Coming out of the first episode, people were saying, “Really? Boyd got himself thrown in jail just to kill Dickie?” And then we had the twist in the second episode, where you realize that’s not the reason. And then we just wanted to create a mystery about this money: Does it exist? Does it not exist? What’s the story behind it? And so, you’ll see that in the fourth episode. You’ll also get more information on it in the fifth as well.

I feel sorta bad that Boyd took back the bar that way. He’s really not gonna give that guy more money?
[Laughs] You honestly feel bad for that guy? First of all, let’s not forget something: Boyd Crowder, he’s a bad guy. He may be charming, he’s played by Walton Goggins, he speaks well, he’s got a lot of style, he’s got a pretty girlfriend. HE IS A CRIMINAL.

So you’re saying he could have killed him and taken it back if he wanted to, so this was the nicer option.
Yeah. And Boyd has his reasons. Johnny was laid up in the hospital, you swooped in and made him an offer and it wasn’t a righteous offer. You sorta snaked the bar out from under him, so we’re taking it back. He lets him take the cash in the drawer, I think. There you go, that’s nice.

What are we supposed to take away from Boyd’s conversation with Devil? Is he racist old Boyd or not?
He’s not running from his past, and he’s not denying it. I don’t think he would describe himself as a racist now, although most racists don’t describe themselves as racists. We established pretty clearly in the pilot that that was more a part of a scheme for him, to use skinheads to rob banks so he could blow crap up and make money.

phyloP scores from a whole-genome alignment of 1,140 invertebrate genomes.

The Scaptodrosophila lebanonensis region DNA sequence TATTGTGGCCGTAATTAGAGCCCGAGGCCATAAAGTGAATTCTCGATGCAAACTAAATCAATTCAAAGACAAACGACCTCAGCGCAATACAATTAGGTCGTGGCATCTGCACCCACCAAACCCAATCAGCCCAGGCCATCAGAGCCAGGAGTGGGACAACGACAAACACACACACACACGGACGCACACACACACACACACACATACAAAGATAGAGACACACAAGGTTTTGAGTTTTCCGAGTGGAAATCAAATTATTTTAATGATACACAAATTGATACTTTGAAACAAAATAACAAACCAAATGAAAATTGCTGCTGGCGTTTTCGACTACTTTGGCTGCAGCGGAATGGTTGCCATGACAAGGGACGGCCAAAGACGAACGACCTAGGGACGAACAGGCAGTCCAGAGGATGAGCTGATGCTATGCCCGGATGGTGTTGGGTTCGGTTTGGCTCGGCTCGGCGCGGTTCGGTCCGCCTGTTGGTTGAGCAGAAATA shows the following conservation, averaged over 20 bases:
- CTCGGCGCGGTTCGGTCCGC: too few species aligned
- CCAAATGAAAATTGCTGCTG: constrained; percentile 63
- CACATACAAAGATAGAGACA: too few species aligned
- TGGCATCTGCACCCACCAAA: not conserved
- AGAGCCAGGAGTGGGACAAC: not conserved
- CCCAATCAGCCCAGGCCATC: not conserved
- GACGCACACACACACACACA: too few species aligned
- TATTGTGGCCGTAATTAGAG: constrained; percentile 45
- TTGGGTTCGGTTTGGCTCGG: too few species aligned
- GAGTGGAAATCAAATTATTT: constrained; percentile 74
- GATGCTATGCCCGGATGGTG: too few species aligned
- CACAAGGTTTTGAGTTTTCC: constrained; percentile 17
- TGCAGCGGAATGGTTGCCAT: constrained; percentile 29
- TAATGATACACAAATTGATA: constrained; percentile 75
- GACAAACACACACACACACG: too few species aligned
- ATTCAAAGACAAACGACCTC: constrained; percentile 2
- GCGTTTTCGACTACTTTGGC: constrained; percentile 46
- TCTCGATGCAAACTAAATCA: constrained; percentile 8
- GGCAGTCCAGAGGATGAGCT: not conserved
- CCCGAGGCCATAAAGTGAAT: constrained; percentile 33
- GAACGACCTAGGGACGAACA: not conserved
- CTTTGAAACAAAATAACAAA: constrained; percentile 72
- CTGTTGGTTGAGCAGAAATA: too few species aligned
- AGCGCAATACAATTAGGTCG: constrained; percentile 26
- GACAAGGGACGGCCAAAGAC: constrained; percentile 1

In regards to Limehouse, we’ve talked before about Noble’s Holler being a refuge for abused white women, like Ava and Raylan’s mother, who’d go there knowing their white husbands or boyfriends wouldn’t follow them. But how would that work while they were there?
We don’t know the entire history of Coe Holler, or Coe Ridge, where this kind of thing actually took place. We don’t know the details of it, so a lot of it we’re just making up. I think the idea would be as if these women were at a shelter. Time goes by and their husbands or boyfriends settle down, swear it won’t happen again, and the women are willing to take another shot and they go back with them. They would just be treated as guests.

I have “Limehouse’s teeth?” written in my notes here.
The teeth were just an idea that Mykelti [Williamson] had. I think he just didn’t want to see advanced 20th, 21st century dental care back in the holler. We didn’t want the teeth to be too distracting. But if that helps him, let’s do it.

On to Dewey and Dickie’s cute play fighting in prison. Is there a story behind that moment? It was another great one.